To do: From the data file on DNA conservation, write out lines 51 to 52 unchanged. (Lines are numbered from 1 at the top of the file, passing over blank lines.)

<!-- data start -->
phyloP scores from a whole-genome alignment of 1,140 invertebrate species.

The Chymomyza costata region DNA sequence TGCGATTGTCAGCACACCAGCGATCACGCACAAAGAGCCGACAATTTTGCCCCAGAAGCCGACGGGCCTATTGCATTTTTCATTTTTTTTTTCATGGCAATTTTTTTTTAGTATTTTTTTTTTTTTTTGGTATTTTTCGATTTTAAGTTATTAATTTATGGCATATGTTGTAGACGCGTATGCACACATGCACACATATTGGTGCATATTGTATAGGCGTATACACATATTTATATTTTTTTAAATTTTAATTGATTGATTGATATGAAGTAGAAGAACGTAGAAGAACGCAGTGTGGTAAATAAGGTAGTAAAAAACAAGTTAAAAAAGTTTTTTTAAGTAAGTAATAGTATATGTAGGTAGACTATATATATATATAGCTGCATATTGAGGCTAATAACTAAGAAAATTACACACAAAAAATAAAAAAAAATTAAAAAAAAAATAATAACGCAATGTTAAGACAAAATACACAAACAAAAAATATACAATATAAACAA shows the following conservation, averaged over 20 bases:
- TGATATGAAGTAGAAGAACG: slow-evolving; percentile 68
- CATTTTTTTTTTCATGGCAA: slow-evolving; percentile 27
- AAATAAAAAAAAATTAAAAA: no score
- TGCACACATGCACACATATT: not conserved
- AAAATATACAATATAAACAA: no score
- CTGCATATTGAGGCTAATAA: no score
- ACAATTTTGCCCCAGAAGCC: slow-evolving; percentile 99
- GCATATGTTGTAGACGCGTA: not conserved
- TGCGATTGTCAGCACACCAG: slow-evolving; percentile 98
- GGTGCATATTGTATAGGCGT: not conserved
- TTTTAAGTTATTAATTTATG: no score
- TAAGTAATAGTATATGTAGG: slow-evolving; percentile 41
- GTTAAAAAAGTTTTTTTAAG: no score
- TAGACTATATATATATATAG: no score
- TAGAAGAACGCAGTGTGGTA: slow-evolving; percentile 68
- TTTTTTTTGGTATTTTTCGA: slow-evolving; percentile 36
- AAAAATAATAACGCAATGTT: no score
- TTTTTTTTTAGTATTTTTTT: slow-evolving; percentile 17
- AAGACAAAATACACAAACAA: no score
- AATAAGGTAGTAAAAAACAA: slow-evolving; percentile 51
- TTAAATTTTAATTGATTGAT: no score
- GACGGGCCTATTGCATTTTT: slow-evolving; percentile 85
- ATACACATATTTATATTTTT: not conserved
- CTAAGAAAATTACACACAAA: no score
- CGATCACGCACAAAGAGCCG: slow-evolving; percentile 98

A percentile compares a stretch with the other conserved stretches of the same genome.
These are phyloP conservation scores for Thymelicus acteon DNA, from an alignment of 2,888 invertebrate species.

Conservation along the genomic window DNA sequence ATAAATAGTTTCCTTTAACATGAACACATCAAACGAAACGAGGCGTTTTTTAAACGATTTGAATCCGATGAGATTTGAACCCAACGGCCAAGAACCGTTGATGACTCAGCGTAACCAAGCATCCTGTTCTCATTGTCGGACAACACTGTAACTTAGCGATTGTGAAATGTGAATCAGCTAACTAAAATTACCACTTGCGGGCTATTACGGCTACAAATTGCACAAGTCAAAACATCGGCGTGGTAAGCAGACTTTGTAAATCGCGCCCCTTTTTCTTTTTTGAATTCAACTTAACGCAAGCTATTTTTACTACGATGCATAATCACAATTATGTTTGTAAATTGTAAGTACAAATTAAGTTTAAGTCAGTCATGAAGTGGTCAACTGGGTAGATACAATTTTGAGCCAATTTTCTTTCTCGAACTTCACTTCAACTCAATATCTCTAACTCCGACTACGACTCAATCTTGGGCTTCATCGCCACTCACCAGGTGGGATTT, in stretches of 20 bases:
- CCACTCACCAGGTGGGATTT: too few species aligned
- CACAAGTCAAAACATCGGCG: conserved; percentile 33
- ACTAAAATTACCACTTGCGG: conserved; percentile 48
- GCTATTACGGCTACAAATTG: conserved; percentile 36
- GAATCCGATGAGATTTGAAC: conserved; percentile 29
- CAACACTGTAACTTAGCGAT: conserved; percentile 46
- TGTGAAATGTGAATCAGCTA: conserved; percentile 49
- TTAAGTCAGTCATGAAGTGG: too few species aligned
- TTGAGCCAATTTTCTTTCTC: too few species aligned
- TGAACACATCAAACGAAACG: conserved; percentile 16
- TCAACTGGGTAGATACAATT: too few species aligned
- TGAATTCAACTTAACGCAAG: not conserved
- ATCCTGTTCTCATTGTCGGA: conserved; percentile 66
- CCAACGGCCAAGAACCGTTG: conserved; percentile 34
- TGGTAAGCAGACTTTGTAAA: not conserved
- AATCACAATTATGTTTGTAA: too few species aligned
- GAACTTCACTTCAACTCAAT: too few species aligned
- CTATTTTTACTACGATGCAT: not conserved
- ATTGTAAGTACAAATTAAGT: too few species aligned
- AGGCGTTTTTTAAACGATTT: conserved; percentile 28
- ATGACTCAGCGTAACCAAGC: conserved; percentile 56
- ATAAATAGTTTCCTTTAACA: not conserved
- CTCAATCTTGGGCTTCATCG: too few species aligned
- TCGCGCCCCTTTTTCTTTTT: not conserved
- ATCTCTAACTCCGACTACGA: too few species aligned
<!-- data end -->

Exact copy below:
- ATGACTCAGCGTAACCAAGC: conserved; percentile 56
- ATAAATAGTTTCCTTTAACA: not conserved